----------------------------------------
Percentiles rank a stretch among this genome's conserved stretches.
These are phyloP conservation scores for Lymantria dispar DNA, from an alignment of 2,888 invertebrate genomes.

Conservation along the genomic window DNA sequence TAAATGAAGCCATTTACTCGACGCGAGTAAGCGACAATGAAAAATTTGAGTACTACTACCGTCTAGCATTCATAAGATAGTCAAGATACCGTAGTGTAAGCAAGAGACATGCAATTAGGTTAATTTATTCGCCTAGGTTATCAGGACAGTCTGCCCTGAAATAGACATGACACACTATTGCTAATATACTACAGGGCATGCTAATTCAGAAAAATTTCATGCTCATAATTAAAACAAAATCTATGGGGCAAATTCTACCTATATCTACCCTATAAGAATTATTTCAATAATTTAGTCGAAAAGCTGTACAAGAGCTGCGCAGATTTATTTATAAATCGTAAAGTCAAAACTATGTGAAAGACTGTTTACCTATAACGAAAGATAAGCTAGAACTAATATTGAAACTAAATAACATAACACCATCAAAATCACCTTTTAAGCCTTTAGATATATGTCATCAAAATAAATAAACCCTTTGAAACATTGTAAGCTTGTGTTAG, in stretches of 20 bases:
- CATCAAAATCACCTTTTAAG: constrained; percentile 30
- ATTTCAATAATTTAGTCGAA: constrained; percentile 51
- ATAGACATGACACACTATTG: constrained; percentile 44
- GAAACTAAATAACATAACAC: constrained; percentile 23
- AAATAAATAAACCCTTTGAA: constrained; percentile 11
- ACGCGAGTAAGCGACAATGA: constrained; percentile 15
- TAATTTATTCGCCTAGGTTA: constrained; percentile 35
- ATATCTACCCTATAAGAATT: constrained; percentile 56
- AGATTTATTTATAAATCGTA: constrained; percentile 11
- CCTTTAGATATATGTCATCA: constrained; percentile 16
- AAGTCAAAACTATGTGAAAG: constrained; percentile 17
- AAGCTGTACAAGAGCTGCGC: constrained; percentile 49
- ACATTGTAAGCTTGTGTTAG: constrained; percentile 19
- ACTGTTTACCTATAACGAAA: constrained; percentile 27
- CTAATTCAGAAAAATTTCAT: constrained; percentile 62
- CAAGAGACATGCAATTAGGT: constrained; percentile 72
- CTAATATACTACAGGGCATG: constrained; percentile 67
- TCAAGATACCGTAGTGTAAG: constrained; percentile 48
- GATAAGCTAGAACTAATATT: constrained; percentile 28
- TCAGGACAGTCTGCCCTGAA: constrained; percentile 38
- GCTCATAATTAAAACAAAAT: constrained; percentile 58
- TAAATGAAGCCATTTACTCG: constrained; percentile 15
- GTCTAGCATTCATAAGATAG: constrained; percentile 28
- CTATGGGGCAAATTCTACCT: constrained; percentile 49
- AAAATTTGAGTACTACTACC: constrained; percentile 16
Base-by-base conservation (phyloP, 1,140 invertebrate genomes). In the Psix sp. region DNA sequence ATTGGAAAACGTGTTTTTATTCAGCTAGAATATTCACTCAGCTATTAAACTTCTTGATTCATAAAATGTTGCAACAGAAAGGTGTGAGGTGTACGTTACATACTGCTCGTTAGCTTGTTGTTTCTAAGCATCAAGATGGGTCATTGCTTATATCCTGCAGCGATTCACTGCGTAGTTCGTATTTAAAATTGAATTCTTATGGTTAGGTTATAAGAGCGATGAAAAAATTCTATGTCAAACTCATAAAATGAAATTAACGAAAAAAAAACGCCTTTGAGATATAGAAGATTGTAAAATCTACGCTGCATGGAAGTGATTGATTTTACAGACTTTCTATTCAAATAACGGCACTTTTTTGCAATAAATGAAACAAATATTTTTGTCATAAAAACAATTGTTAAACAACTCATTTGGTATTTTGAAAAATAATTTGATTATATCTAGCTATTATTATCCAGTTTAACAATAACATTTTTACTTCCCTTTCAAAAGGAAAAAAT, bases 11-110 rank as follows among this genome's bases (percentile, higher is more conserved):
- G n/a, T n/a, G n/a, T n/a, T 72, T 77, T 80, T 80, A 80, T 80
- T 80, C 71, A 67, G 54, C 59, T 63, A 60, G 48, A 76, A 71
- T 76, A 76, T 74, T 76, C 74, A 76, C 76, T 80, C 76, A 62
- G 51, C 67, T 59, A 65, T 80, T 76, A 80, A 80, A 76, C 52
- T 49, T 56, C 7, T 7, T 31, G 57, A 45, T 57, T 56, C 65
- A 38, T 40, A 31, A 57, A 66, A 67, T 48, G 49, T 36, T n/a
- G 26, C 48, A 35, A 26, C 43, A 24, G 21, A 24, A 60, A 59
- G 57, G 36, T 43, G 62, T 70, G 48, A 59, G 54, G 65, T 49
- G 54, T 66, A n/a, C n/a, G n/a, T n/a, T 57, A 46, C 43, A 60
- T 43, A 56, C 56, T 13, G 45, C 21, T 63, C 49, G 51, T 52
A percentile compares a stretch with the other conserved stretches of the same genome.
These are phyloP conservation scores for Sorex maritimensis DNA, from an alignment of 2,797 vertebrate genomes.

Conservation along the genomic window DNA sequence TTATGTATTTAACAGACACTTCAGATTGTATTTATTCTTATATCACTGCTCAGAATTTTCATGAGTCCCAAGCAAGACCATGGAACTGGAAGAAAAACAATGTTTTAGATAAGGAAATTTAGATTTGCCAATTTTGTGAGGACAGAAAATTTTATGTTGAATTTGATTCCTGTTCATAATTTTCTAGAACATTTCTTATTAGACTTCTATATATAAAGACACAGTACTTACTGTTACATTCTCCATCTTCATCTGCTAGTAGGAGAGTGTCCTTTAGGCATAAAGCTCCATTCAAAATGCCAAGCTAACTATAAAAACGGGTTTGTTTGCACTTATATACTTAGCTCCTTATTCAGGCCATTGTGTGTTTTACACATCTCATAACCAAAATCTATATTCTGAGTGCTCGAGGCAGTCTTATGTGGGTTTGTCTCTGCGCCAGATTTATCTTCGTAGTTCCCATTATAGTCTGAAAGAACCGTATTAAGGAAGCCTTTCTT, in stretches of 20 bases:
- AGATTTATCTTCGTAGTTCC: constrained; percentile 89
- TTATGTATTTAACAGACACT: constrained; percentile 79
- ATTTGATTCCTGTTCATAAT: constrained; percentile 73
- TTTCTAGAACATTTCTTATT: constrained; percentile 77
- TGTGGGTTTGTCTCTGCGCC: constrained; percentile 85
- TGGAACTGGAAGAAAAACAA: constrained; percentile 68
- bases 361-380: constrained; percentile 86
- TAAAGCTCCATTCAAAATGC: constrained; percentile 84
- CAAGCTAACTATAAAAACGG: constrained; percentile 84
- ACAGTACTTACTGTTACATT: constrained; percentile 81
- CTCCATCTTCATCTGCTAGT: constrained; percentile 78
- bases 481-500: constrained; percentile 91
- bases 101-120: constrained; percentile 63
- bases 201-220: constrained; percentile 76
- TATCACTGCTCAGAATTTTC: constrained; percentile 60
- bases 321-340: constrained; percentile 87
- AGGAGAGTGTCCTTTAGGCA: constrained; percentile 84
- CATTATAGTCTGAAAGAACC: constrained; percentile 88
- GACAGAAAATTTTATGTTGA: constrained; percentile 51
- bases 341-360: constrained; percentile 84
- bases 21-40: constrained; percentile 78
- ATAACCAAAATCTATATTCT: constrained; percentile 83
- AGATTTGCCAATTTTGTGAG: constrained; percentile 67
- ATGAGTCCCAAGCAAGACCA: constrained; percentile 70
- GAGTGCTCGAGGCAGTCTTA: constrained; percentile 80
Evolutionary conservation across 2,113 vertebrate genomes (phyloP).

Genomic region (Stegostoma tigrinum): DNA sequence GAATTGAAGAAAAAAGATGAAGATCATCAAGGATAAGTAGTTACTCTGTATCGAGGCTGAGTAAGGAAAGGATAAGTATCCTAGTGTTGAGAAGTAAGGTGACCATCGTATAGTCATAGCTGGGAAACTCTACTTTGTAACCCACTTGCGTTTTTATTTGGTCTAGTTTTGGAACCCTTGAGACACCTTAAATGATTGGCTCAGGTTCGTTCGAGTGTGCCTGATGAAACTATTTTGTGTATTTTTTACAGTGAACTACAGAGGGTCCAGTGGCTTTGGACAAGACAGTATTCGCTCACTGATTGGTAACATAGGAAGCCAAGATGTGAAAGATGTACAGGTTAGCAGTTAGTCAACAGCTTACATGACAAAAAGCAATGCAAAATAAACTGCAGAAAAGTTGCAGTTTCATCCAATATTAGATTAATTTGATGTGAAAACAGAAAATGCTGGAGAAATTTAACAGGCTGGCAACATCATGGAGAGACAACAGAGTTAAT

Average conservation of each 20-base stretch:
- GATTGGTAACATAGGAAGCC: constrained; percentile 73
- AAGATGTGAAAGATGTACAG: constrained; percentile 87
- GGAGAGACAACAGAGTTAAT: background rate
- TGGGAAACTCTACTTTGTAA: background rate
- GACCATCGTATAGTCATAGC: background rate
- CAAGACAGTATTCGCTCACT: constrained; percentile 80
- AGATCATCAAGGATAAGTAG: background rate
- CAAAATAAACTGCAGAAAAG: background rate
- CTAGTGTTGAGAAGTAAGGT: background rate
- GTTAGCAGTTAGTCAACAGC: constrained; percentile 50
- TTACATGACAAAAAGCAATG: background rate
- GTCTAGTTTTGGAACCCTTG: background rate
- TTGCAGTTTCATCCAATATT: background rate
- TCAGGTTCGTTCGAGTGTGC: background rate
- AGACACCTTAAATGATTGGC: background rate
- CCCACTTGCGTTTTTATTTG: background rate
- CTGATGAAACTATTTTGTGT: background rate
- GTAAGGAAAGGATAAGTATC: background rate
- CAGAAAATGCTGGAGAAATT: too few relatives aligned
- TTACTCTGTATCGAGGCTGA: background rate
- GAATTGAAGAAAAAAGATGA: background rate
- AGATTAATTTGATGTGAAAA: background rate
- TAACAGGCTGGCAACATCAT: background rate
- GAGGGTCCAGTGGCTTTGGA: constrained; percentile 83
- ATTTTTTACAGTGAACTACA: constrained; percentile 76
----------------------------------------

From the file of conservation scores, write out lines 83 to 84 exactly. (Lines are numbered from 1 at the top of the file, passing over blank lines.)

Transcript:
- TTGCAGTTTCATCCAATATT: background rate
- TCAGGTTCGTTCGAGTGTGC: background rate